I thought that if I was ever going to get out of the debt I needed a miracle. The options I saw in front of me were to either file for bankruptcy or win the Lottery (and I didn’t even play the Lotto). I’m really curious about these two financial extremes (HERE’S THE 1ST INTERVIEW and here’s the 2nd interview) so I will be interviewing people who have either filed for bankruptcy or who have come into very large sums of money through unconventional means.
We will be exploring the effects of both on life in the short and long-term. In the final installation I will be interviewing a man who won 6 Million Dollars in the Colorado Lottery. I hope you find these interviews as interesting and insightful into the extremes of money as I do.
The 3rd interview in the series (below) is with a wonderful woman named Shelly. She’s going to talk to us about the nitty gritty of filing for bankruptcy.
And Then We Saved: How much debt did you have when you filed for bankruptcy?
ATWS: What is the breakdown of the debt that you had when you filed?
Shelly: Mortgage $296,972; Cars $32,648.58; Student Loans $47,096.62; Credit Cards $95,885.23; Doctors $482 for a total of $473,084.43
ATWS: How was the debt acquired?
Shelly: Buying a house, two new cars, student loans for me to finish my bachelor’s degree (which I have done nothing with, but there is a value to an education and these cannot be discharged in bankruptcy), vacations, necessities for the three kids, clothing, groceries diapers, and eating out.
ATWS: Did creditors harass you?
Shelly: We were never harassed by creditors because we were robbing one credit card to pay the bill on the other one. Every time we would reach the credit limit, because we always paid the minimum balances due, they would increase the credit line, allowing us to pay bills by sending us checks we could use to draw on the account. And if we were no more than one month behind, we did not get calls, so we would alternate paying one bill one month and another the next.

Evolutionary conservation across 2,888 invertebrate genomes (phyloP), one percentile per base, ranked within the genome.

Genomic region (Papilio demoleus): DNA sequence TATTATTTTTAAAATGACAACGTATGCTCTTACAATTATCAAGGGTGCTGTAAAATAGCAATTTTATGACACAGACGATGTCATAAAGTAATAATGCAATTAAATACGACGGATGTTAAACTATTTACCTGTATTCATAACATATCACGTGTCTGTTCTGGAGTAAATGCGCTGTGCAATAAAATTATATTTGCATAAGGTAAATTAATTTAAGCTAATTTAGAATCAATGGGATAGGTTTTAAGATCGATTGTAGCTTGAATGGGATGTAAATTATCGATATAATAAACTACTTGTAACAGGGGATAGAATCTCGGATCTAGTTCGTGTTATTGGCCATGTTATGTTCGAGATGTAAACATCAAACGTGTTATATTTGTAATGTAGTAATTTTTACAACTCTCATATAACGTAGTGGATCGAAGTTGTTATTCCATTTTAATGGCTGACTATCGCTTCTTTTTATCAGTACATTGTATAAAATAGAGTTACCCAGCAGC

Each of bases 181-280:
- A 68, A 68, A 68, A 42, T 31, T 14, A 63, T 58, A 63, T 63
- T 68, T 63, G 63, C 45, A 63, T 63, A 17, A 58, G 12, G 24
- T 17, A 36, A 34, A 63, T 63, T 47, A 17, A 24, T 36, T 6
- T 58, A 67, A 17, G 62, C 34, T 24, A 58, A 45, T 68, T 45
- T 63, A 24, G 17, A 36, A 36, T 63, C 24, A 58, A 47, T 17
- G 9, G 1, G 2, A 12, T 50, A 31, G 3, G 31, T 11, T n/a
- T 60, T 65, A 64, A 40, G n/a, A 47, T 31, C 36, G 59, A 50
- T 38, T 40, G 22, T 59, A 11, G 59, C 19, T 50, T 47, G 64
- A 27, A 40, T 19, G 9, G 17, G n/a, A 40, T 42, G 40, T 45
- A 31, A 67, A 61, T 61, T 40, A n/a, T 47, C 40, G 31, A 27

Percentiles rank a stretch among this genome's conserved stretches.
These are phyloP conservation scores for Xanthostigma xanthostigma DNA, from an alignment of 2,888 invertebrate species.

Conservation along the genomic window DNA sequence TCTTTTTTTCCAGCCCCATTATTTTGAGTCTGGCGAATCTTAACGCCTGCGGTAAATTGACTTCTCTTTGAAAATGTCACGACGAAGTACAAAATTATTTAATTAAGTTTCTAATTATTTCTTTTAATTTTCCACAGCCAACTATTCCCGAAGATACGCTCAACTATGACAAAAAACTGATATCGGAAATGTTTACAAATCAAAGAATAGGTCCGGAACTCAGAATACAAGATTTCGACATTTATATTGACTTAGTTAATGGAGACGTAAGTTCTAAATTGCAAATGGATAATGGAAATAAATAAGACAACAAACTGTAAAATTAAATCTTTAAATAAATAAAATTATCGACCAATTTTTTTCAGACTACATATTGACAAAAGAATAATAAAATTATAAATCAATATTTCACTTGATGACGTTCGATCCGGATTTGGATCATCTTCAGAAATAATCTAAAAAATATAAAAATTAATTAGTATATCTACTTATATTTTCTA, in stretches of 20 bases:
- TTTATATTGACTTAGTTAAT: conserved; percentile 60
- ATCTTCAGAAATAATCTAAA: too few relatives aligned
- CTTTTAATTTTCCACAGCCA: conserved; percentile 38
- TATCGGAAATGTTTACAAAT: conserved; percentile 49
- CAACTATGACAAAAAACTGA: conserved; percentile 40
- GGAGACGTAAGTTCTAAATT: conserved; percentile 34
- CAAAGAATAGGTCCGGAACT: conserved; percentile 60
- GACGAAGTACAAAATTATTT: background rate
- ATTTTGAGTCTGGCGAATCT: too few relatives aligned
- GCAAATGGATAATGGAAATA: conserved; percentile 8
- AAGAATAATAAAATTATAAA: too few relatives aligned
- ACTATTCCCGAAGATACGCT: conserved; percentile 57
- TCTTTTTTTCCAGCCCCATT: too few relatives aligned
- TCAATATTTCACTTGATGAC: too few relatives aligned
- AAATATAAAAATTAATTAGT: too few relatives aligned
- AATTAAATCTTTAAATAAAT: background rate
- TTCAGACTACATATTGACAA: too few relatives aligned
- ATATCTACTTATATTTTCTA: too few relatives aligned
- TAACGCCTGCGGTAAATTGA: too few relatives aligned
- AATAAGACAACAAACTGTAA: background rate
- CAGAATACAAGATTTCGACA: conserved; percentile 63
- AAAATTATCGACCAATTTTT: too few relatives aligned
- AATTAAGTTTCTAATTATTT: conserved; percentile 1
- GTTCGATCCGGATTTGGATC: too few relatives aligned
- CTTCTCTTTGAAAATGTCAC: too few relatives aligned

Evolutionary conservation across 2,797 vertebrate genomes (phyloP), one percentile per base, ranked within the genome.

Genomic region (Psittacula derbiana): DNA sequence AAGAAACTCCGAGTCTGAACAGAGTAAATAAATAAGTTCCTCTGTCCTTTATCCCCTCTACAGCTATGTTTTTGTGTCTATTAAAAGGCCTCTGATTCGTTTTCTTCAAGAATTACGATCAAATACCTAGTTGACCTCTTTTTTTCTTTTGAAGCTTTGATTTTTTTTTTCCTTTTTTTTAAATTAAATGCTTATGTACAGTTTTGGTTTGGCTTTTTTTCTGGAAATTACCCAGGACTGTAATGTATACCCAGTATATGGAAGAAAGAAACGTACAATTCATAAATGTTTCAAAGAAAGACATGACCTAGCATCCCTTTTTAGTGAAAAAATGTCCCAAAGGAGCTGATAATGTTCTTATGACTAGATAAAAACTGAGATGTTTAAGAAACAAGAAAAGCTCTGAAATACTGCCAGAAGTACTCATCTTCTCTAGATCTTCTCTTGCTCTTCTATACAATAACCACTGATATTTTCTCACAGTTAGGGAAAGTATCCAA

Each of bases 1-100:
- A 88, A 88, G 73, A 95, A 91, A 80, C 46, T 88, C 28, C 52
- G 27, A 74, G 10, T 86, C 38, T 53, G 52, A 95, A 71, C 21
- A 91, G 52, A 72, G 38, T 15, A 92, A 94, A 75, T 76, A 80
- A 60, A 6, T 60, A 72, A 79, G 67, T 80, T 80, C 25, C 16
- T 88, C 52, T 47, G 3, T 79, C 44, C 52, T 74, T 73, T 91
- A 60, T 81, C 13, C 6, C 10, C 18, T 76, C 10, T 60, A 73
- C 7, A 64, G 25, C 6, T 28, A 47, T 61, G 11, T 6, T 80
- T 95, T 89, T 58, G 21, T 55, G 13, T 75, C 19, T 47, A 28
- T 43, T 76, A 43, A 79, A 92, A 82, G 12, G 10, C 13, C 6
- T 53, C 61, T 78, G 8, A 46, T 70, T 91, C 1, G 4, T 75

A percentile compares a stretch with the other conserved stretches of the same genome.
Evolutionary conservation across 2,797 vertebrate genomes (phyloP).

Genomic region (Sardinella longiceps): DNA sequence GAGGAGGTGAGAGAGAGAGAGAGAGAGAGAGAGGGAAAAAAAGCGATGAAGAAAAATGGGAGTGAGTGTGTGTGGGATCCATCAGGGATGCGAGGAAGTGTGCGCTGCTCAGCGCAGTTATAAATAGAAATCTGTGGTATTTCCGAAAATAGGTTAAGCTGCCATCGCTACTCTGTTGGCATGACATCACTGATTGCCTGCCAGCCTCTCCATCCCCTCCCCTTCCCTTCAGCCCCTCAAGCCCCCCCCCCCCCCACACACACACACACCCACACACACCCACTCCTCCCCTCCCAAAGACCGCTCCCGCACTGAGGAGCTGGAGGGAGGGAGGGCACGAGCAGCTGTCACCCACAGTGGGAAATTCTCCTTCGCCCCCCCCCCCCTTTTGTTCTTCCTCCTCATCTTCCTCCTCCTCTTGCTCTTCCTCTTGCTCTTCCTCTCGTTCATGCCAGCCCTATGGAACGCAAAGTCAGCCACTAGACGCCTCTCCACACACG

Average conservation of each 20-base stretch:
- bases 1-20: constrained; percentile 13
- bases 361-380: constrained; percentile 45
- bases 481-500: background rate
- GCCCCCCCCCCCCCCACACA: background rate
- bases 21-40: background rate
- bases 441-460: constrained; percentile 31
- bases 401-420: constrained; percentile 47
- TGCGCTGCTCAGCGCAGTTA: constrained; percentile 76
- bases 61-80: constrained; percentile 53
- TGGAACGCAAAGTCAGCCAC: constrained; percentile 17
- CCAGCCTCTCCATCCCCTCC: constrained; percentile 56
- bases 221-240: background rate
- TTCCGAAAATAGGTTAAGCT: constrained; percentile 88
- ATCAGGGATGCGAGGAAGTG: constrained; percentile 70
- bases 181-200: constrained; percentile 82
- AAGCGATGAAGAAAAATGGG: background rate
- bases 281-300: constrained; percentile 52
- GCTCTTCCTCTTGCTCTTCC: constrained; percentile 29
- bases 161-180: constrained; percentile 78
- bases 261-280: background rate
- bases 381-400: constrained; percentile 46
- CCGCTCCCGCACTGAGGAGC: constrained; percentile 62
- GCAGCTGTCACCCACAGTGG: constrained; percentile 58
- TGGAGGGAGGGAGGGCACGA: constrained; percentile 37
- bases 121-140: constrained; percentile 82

ATWS: Did you talk to professionals before filing?
Shelly: I called a debt consolidation firm and was told that to consolidate our debt, our payment would be as much as our mortgage every month. It just didn’t seem like something we were going to be able to handle.
ATWS: Did you try other options before filing?
Shelly: The decision was reached one month when we just couldn’t pay all of the bills and were so tired and stressed by the financial situation we had gotten ourselves into. We always thought we had money because we had the credit cards and then suddenly realized how far in over our heads we actually were. We never really sat down with the bills every month to see what the balances were. I just paid the bills as they came in by whatever means possible, even if that meant using student loan money or credit cards to pay minimums or utility bills.
ATWS: How long was the process of filing start to finish? What was it like and what did it cost?
Shelly: Our case was filed in July 10, 2002, approximately two weeks after we saw the lawyer. We went to court on August 12, 2002. Our discharge was granted on October 25, 2002. It was very fast. There were feelings of embarrassment and humiliation from letting it get so out of control, but there was also a huge feeling of relief when it was over. We were able to keep our house and cars by agreeing to continue to pay those bills. I also was required by law to continue to pay my student loans, which I am still paying today, 8 years later.
I can’t find the original paperwork with the charges for the lawyer, but my memory is that it cost approximately $1700 for the entire thing. Since we were told to stop paying all of the credit card bills, there was then money to pay the lawyer and it was a one time fee.
ATWS: Has your approach to money, spending, saving, and financial matters changed with filing? If so, how?
Shelly: I still find myself thinking that it is okay to use my credit cards and I know this attitude is not a good one. I try to limit all charging to necessary expenses and to go a cheaper route if possible. I do not go on spending sprees or mall shopping every week. I do not buy things for myself except for clothes I really need and I try to plan for large expenses. If we have to buy a major appliance, I look for a credit deal that is a no interest account for so many months and then make sure that we pay it off before we get hit with finance charges.
We also save a set amount taken every payday from my husband’s check that is direct deposited into our joint savings account. We had built up a healthy balance, which we recently used to get rid of all of our current credit card debt. To my dismay, new expenses arose immediately, making it seem as if that was a mistake because now our savings is almost nothing and my son’s college tuition is due by the end of this month.
We do not take a vacation every year, which we used to do. We clip coupons and shop the grocery sales. I believe I have finally gotten a handle on my spending, for the most part. There will always be areas I struggle in, but I think that is just life.